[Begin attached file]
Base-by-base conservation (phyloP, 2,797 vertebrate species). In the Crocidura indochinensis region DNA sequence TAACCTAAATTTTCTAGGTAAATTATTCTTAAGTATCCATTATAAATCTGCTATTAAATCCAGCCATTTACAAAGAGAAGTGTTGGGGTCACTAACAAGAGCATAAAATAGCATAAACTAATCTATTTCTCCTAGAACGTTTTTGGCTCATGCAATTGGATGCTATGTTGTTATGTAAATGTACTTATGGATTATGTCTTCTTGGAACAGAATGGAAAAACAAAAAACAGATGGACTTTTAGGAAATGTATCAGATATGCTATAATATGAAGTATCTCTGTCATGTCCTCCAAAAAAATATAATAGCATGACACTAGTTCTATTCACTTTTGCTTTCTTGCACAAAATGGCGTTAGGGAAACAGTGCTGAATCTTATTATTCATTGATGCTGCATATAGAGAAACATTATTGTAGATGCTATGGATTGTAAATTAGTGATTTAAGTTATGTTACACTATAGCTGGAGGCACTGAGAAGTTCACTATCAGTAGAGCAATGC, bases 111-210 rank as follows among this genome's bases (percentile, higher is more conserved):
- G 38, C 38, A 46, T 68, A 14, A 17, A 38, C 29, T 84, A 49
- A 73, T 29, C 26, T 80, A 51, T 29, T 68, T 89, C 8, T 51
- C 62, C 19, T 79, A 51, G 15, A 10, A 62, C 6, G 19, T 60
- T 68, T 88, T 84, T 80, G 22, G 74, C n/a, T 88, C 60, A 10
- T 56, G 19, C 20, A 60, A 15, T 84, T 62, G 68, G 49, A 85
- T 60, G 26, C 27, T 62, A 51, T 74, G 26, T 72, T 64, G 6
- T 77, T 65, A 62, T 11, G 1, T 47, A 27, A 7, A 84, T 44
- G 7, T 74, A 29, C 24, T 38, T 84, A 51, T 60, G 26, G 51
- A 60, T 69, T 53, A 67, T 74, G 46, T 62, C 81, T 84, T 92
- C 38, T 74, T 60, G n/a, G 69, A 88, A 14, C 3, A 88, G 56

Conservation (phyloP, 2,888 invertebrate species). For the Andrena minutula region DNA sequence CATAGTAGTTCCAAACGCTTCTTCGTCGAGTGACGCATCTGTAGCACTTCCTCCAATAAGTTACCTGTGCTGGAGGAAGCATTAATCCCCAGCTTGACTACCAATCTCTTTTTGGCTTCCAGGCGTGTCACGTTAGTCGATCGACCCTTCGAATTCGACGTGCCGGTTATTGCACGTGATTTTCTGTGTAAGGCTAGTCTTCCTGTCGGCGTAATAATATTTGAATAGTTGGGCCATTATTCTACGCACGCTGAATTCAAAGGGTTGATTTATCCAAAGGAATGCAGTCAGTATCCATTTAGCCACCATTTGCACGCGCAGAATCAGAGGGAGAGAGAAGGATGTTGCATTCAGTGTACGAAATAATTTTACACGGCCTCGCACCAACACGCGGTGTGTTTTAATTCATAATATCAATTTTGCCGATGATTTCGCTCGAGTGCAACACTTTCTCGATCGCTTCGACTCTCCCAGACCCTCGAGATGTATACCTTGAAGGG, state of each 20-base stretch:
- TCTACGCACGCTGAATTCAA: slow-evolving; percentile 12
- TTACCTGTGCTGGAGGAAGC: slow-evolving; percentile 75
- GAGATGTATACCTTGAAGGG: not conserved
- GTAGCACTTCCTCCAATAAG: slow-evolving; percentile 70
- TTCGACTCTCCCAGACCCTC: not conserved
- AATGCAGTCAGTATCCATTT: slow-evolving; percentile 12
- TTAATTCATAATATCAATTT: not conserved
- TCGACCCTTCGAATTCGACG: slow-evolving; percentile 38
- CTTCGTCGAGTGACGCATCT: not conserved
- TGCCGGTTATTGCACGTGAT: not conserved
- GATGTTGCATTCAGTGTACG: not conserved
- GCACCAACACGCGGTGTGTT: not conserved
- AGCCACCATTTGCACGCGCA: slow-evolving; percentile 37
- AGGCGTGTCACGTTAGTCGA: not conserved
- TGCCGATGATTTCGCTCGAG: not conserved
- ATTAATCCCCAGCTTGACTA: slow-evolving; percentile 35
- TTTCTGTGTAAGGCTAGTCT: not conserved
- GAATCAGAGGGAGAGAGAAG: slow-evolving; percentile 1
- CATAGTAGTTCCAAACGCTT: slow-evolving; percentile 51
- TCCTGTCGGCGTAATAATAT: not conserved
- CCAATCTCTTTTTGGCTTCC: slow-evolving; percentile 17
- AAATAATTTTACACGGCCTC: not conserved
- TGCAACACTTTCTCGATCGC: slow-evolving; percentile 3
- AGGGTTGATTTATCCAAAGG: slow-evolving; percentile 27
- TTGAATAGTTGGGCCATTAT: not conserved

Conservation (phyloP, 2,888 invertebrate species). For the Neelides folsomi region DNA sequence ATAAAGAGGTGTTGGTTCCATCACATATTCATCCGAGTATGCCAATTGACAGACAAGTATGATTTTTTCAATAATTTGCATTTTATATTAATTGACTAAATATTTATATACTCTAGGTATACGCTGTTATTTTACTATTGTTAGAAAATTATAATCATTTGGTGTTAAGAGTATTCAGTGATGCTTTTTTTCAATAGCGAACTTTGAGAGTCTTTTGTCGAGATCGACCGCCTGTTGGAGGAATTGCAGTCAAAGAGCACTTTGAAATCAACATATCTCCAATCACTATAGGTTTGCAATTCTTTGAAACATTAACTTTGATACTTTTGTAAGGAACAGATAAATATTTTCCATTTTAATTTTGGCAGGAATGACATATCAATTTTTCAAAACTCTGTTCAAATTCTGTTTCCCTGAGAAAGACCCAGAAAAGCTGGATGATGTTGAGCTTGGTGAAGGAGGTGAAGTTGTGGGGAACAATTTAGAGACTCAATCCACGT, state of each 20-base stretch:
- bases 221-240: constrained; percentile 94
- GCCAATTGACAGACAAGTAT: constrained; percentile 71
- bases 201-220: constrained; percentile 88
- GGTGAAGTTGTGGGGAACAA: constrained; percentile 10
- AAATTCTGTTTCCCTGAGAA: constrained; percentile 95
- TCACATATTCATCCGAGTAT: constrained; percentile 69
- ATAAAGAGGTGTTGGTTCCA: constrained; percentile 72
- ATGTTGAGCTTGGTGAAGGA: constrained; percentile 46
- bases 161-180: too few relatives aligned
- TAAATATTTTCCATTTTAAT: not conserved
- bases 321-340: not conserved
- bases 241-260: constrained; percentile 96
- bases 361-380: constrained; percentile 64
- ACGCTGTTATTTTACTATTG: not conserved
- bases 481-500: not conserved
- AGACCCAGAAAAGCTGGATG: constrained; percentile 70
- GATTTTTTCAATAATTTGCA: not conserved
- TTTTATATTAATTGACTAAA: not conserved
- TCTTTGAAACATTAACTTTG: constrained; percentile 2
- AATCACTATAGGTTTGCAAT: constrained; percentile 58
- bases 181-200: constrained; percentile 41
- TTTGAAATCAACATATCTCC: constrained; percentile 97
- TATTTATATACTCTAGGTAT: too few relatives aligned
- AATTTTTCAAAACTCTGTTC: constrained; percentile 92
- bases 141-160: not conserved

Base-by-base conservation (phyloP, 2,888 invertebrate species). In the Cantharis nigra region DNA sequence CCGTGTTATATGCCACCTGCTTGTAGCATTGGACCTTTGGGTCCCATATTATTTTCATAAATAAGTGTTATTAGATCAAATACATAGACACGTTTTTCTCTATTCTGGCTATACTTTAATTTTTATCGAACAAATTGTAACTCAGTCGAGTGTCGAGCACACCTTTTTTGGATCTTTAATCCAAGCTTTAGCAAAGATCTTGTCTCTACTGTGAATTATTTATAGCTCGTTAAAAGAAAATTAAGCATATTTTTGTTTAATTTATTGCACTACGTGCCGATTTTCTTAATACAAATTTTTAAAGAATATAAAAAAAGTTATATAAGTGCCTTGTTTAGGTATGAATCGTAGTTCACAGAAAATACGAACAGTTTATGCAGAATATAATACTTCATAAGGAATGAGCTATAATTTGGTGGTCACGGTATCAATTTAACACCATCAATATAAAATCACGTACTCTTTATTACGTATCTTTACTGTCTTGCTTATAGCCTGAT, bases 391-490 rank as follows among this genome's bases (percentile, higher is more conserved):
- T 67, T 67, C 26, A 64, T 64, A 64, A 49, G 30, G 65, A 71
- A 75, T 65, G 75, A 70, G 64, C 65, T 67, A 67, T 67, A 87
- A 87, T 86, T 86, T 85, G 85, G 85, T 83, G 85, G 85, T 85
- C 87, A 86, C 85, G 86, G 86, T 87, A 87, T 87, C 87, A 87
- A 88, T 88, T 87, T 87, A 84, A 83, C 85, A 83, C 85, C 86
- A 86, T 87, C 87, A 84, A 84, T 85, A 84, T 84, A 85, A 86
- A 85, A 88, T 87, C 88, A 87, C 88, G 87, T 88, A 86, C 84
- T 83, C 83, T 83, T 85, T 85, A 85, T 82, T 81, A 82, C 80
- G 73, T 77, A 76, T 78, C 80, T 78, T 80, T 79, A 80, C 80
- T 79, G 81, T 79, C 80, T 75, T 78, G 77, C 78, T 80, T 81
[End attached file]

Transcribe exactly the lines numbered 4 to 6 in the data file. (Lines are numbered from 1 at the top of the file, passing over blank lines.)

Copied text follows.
- C 62, C 19, T 79, A 51, G 15, A 10, A 62, C 6, G 19, T 60
- T 68, T 88, T 84, T 80, G 22, G 74, C n/a, T 88, C 60, A 10
- T 56, G 19, C 20, A 60, A 15, T 84, T 62, G 68, G 49, A 85